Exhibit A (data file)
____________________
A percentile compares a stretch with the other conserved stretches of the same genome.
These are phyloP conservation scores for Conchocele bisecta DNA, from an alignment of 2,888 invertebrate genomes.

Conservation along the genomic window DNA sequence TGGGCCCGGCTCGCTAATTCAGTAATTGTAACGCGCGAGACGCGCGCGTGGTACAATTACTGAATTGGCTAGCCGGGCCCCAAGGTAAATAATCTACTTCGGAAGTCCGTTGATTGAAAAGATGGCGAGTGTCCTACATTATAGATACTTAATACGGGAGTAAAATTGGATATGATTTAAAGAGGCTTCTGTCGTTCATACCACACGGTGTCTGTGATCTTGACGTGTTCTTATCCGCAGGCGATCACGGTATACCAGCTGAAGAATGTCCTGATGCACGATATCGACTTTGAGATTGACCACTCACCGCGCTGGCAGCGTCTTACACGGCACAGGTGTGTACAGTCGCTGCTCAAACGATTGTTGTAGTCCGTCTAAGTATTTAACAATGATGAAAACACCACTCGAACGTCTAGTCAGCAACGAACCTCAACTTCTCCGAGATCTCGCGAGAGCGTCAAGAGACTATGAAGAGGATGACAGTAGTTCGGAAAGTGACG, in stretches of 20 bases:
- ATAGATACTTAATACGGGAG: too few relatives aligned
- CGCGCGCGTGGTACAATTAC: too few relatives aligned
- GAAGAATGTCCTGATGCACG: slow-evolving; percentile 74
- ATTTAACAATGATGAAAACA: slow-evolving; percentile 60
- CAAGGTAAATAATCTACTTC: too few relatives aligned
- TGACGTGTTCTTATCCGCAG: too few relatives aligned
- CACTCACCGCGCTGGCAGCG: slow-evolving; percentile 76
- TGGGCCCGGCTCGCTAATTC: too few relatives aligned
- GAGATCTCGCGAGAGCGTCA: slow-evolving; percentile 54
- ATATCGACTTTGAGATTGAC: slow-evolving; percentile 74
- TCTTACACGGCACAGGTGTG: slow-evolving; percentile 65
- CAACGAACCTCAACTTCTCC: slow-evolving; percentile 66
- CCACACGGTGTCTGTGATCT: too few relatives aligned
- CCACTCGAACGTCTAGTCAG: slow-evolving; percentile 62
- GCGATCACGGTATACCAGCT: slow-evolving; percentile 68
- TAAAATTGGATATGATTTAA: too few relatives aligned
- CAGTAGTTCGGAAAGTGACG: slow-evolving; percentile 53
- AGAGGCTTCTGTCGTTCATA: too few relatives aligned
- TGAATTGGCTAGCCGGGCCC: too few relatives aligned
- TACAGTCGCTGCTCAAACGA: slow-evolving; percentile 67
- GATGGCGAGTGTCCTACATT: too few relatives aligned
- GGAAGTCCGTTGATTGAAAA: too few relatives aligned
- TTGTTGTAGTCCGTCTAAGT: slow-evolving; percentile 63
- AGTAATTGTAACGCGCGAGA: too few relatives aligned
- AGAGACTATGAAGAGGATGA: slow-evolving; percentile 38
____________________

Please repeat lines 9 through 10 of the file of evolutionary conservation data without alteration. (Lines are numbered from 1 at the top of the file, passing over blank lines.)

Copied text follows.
- TGACGTGTTCTTATCCGCAG: too few relatives aligned
- CACTCACCGCGCTGGCAGCG: slow-evolving; percentile 76